SKA bid wins $40.2m from Budget

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SKA bid wins $40.2m from Budget
Artist's impression of the SKA dishes. Credit: SPDO/TDP/DRAO/Swinburne Astronomy Productions.

Provisions and cuts for Australian research.

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Last night’s Federal Budget included $40.2 million over four years for the Australia-New Zealand bid to host the international Square Kilometre Array (SKA).

The radioastronomy project involved 20 countries that would spend a total of 1.5 billion Euros ($2.1 billion) to establish a 3,000-dish array by 2024.

Australia would shoulder 10 percent of the cost if selected to host the site. Local bid director Brian Boyle was unaware of any such monetary commitment in the competing Southern African bid.

Budget 2011-12 papers indicated the Government would provide $6.3 million to support “promotion and diplomatic efforts, development of a site proposal, and negotiation with stakeholders”.

If successful, the Government promised to provide $33.9 million for pre-construction design and development work over four years. SKA construction would officially commence in 2016.

Boyle said last night’s commitment was in line with anzSKA’s offer to pay a “site premium” of between 25 and 30 percent of the 90 million Euro ($120 million) pre-construction phase.

“To date, the vast majority of funding has been from the Government,” he told iTnews, noting that organisers still hoped to attract private sector funds.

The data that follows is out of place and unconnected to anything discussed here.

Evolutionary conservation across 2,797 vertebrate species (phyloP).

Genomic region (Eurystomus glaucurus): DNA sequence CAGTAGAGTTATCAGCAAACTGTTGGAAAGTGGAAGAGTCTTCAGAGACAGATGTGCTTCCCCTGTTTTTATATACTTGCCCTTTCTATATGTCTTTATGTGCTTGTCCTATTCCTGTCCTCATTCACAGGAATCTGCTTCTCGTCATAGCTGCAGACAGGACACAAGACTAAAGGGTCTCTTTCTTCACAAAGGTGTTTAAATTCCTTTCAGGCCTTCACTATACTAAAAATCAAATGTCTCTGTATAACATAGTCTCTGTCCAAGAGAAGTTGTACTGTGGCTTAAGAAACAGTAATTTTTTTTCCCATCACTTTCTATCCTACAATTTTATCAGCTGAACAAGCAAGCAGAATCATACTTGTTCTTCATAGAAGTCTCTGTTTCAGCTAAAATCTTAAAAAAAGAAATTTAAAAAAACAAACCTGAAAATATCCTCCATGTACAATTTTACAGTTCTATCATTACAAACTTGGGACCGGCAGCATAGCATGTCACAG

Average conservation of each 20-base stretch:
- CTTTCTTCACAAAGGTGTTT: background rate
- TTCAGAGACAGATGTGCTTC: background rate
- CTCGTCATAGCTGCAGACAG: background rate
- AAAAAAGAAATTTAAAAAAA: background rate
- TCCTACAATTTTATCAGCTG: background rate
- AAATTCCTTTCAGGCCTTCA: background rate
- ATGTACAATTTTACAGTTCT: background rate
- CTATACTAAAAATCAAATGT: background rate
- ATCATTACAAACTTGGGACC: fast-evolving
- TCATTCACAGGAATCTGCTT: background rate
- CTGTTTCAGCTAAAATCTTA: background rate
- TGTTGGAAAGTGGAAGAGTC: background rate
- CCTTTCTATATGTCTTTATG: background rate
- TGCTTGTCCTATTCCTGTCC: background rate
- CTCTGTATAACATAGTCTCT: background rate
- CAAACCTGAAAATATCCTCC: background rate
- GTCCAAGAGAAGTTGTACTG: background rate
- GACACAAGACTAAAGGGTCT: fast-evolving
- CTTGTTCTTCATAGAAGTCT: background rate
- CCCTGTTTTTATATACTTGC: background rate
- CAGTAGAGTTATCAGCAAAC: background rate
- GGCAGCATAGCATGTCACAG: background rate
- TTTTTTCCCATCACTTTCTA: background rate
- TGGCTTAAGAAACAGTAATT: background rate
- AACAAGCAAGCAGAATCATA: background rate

Innovation Minister Kim Carr said Australia was an “ideal candidate to host the SKA”, highlighting the availability of NBN fibre connectivity, large tracts of radio-quiet land, and scientific and technological expertise.

Southern Africa offered 12.5 million hectares of radio-quiet land, affordable land, labour and services, and “basic infrastructure of roads, electricity and communication”.

If the Australia-New Zealand bid is unsuccessful, funds will be returned to the Consolidated Revenue Fund, which had a balance of $934 million this financial year.

“If the bid is not successful ... the Government will consider an alternative proposal to be a non-host partner in the pre-construction phase,” Senator Carr told iTnews today.

The project was expected to generate local opportunities in computing, renewable energy and communications. Australian researchers expected a third of SKA funds to be spent on ICT.

Of the $33.9 million to be spent on pre-construction, Senator Carr said approximately $9.8 million would go to the international SKA Project Office.

The remaining $24.3 million was intended for “pre-construction work packages to be undertaken by Australian institutions and industry”.

Read on to Page 2 for budget highlights from the Innovation, Industry, Science and Research portfolio.

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